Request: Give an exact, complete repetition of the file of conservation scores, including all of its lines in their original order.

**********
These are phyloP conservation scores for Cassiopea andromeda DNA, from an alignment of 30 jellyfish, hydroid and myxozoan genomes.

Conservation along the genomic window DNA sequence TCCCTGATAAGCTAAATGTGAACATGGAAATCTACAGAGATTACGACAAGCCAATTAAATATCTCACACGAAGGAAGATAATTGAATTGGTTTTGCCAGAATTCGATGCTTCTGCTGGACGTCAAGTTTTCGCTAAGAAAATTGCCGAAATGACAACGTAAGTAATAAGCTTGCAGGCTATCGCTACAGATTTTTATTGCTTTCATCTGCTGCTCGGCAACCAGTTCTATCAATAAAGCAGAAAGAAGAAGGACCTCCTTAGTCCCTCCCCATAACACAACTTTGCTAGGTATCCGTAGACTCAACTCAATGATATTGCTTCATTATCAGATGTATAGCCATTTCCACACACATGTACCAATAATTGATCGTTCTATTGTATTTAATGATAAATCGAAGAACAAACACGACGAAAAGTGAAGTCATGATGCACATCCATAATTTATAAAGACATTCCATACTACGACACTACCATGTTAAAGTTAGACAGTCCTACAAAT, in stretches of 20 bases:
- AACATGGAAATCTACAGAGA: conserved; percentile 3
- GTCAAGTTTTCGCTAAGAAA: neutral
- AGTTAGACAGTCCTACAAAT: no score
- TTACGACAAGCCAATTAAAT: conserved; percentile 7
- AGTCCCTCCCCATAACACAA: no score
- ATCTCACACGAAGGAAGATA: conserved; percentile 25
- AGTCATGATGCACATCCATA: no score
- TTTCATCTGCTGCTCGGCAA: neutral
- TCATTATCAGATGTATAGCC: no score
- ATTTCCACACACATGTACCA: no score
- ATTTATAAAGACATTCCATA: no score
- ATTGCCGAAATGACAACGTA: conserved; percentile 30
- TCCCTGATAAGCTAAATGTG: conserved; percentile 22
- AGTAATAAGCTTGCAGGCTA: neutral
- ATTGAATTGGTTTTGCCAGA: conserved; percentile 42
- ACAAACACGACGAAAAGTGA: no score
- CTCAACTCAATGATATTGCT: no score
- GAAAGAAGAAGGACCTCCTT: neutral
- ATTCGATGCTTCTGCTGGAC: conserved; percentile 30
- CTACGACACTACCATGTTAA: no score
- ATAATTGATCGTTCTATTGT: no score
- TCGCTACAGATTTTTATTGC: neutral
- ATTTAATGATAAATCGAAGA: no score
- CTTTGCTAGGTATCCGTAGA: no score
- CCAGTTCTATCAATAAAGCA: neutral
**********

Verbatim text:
These are phyloP conservation scores for Cassiopea andromeda DNA, from an alignment of 30 jellyfish, hydroid and myxozoan genomes.

Conservation along the genomic window DNA sequence TCCCTGATAAGCTAAATGTGAACATGGAAATCTACAGAGATTACGACAAGCCAATTAAATATCTCACACGAAGGAAGATAATTGAATTGGTTTTGCCAGAATTCGATGCTTCTGCTGGACGTCAAGTTTTCGCTAAGAAAATTGCCGAAATGACAACGTAAGTAATAAGCTTGCAGGCTATCGCTACAGATTTTTATTGCTTTCATCTGCTGCTCGGCAACCAGTTCTATCAATAAAGCAGAAAGAAGAAGGACCTCCTTAGTCCCTCCCCATAACACAACTTTGCTAGGTATCCGTAGACTCAACTCAATGATATTGCTTCATTATCAGATGTATAGCCATTTCCACACACATGTACCAATAATTGATCGTTCTATTGTATTTAATGATAAATCGAAGAACAAACACGACGAAAAGTGAAGTCATGATGCACATCCATAATTTATAAAGACATTCCATACTACGACACTACCATGTTAAAGTTAGACAGTCCTACAAAT, in stretches of 20 bases:
- AACATGGAAATCTACAGAGA: conserved; percentile 3
- GTCAAGTTTTCGCTAAGAAA: neutral
- AGTTAGACAGTCCTACAAAT: no score
- TTACGACAAGCCAATTAAAT: conserved; percentile 7
- AGTCCCTCCCCATAACACAA: no score
- ATCTCACACGAAGGAAGATA: conserved; percentile 25
- AGTCATGATGCACATCCATA: no score
- TTTCATCTGCTGCTCGGCAA: neutral
- TCATTATCAGATGTATAGCC: no score
- ATTTCCACACACATGTACCA: no score
- ATTTATAAAGACATTCCATA: no score
- ATTGCCGAAATGACAACGTA: conserved; percentile 30
- TCCCTGATAAGCTAAATGTG: conserved; percentile 22
- AGTAATAAGCTTGCAGGCTA: neutral
- ATTGAATTGGTTTTGCCAGA: conserved; percentile 42
- ACAAACACGACGAAAAGTGA: no score
- CTCAACTCAATGATATTGCT: no score
- GAAAGAAGAAGGACCTCCTT: neutral
- ATTCGATGCTTCTGCTGGAC: conserved; percentile 30
- CTACGACACTACCATGTTAA: no score
- ATAATTGATCGTTCTATTGT: no score
- TCGCTACAGATTTTTATTGC: neutral
- ATTTAATGATAAATCGAAGA: no score
- CTTTGCTAGGTATCCGTAGA: no score
- CCAGTTCTATCAATAAAGCA: neutral